The online form is desiged to collect voluntary information on members involved in motorcycle accidents. Use the following guidelines to determine when accidents should be reported:

  1. Accidents involving any Blue Knight member at any time
  2. Accidents must involve the member as a rider or passenger
  3. Accidents involving non-Blue Knights during a sactioned Blue Knight event

Use the following guidelines to determine who should report accidents:

  1. Member or spouse/significant other of member who is involved in the accident
  2. Chapter President or Chapter Safety Officer
  3. On behalf of, and with permission from, the member, a fellow Knight can also submit the form

** Note** Chapter Presidents and/or Chapter Safety Officers are responsible for knowing that an accident has occurred within a chapter and that an accident report has been filed with the Safety Committee. No matter who submits the OARS report, chapter representatives should always be made aware.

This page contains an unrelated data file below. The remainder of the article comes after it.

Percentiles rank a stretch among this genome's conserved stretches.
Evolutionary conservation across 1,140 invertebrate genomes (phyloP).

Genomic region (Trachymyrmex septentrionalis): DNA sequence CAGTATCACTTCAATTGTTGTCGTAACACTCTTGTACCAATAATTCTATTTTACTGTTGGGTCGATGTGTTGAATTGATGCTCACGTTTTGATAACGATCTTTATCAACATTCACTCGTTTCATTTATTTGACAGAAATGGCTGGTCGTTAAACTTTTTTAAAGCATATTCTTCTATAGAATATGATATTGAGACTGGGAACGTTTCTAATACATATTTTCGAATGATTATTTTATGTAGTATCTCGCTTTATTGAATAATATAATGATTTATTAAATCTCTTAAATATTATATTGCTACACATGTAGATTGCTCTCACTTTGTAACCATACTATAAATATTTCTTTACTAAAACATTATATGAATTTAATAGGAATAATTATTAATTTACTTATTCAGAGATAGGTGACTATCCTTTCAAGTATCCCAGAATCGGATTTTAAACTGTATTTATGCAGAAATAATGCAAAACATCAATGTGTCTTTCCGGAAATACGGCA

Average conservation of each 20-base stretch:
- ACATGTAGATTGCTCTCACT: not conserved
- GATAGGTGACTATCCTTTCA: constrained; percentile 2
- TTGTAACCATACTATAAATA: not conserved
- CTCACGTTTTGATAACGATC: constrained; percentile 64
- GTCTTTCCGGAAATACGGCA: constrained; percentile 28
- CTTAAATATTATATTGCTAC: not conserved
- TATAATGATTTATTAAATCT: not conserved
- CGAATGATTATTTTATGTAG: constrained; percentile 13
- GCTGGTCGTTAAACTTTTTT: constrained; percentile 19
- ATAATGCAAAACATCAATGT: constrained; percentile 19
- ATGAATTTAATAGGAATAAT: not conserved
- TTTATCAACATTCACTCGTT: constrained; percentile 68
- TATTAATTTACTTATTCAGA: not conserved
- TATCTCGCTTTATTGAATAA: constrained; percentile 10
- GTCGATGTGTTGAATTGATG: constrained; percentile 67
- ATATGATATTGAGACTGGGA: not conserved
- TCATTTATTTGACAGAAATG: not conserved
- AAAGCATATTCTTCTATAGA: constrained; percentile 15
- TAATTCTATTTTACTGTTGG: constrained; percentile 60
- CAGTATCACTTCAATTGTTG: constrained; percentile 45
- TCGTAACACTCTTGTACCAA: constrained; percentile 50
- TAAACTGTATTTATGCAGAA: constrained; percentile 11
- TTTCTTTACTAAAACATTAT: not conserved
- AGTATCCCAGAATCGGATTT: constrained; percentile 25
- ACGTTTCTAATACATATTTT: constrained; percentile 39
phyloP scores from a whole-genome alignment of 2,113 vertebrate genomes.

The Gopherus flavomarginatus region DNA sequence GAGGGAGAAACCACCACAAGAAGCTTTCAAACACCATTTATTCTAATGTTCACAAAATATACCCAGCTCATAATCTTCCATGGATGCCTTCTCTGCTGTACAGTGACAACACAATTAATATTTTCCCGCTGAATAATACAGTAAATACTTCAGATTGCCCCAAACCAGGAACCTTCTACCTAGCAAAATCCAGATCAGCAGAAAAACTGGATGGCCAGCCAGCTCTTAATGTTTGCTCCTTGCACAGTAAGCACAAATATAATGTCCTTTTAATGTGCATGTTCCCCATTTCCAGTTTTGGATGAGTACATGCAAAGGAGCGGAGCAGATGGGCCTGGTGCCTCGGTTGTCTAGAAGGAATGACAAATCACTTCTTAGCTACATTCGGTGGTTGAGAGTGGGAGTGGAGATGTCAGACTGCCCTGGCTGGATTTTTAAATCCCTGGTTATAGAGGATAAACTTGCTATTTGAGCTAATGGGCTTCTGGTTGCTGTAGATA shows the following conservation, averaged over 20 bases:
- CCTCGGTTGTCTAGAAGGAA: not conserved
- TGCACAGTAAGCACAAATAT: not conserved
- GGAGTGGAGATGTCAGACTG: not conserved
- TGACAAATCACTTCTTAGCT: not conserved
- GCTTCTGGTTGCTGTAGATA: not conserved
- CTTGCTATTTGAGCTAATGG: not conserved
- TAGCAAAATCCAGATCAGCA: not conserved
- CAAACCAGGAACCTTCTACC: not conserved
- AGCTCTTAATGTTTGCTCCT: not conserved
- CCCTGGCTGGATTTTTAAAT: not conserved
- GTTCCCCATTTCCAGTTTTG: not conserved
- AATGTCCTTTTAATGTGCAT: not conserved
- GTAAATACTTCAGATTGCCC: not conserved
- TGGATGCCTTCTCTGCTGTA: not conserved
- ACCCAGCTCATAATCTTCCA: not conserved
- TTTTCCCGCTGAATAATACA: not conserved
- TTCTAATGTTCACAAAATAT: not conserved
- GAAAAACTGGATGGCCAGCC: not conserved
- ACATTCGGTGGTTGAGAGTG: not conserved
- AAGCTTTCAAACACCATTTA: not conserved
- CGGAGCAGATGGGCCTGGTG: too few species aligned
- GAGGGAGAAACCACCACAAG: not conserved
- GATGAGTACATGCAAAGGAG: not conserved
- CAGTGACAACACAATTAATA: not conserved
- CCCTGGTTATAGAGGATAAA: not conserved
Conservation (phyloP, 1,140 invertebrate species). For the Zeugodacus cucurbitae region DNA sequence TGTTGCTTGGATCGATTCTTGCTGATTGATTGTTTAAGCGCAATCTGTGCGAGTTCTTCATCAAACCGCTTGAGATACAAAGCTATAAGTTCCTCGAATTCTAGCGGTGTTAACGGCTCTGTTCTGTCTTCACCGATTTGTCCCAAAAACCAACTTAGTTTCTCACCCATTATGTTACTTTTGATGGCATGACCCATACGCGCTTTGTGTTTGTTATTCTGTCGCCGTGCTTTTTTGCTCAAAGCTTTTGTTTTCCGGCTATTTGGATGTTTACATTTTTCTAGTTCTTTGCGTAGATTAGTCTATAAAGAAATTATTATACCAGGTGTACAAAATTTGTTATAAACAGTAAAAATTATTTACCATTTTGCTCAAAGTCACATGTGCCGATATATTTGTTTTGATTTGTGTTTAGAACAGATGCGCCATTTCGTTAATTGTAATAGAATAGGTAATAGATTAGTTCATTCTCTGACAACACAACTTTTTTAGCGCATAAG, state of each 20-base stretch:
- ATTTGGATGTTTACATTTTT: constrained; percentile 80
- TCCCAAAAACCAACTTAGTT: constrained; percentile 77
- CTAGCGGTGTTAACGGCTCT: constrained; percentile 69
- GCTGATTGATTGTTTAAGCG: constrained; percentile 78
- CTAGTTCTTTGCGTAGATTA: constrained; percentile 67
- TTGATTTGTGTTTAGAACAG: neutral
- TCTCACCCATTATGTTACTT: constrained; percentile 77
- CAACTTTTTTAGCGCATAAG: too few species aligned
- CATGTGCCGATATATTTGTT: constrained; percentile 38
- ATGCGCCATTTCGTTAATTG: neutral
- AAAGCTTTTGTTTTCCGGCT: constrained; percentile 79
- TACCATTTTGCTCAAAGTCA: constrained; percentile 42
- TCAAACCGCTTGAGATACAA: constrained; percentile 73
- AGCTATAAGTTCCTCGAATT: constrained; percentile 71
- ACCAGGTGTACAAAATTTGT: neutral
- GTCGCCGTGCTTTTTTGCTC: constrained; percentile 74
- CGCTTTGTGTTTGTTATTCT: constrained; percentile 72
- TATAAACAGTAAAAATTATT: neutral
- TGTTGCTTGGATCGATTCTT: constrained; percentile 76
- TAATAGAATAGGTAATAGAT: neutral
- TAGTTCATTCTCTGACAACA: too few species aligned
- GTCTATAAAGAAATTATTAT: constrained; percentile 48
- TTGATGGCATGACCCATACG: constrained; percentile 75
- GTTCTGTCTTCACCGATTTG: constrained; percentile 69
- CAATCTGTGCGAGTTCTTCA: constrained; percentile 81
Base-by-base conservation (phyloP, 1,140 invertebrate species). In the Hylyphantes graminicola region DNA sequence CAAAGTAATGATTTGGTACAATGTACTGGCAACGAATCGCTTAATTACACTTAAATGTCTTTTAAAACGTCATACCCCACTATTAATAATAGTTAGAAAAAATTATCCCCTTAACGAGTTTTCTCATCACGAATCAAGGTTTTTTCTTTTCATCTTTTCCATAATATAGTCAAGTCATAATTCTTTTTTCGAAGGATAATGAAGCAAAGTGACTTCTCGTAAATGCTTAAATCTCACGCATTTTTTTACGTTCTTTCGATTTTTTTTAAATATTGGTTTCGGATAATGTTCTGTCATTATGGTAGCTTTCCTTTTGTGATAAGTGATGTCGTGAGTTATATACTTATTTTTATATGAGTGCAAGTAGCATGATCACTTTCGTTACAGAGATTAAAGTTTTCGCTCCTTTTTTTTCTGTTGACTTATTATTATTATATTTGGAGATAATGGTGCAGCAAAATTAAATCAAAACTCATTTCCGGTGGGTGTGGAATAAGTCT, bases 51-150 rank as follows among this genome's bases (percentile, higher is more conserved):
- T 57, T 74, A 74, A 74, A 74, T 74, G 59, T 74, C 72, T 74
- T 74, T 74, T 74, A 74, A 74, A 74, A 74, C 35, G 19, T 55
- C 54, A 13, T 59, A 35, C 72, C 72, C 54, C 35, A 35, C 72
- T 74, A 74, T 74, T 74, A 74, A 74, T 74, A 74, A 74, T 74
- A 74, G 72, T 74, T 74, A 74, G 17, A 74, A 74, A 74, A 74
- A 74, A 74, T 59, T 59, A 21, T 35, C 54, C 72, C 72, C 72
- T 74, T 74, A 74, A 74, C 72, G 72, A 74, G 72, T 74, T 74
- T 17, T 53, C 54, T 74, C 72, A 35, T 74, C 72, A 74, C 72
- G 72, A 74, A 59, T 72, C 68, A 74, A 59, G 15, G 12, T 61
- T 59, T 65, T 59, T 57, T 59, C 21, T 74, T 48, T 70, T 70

How to use OARS

The Safety Committee would like you to use the online form whenever a motorcycle accident has occured following the guidelines above. You may submit a partial form, or a whole form, and you may submit partial amounts of information multiple times as more information becomes available. The goal here to make the process easy for you to use.

** Note** If there is a piece of information that you do not have at this time, feel free to leave that field blank. You can always come back at a later time and submit another partial form.

After you submit the first time, you will receive a Report Number. This report number should be used when submitting additional amounts of information. You can also use this when referencing any information to the Safety Committee. In addition, users are given the opportunity to download full copy of their report in Word format.

 

OARS and Committee Contact Information

Please direct questions or comments regarding the use of this site to one or more of the following individuals:

Safety Committee Chairman - Clint Cagle

OARS Coordinator - Rick McCrea

OARS Web Admin - John Long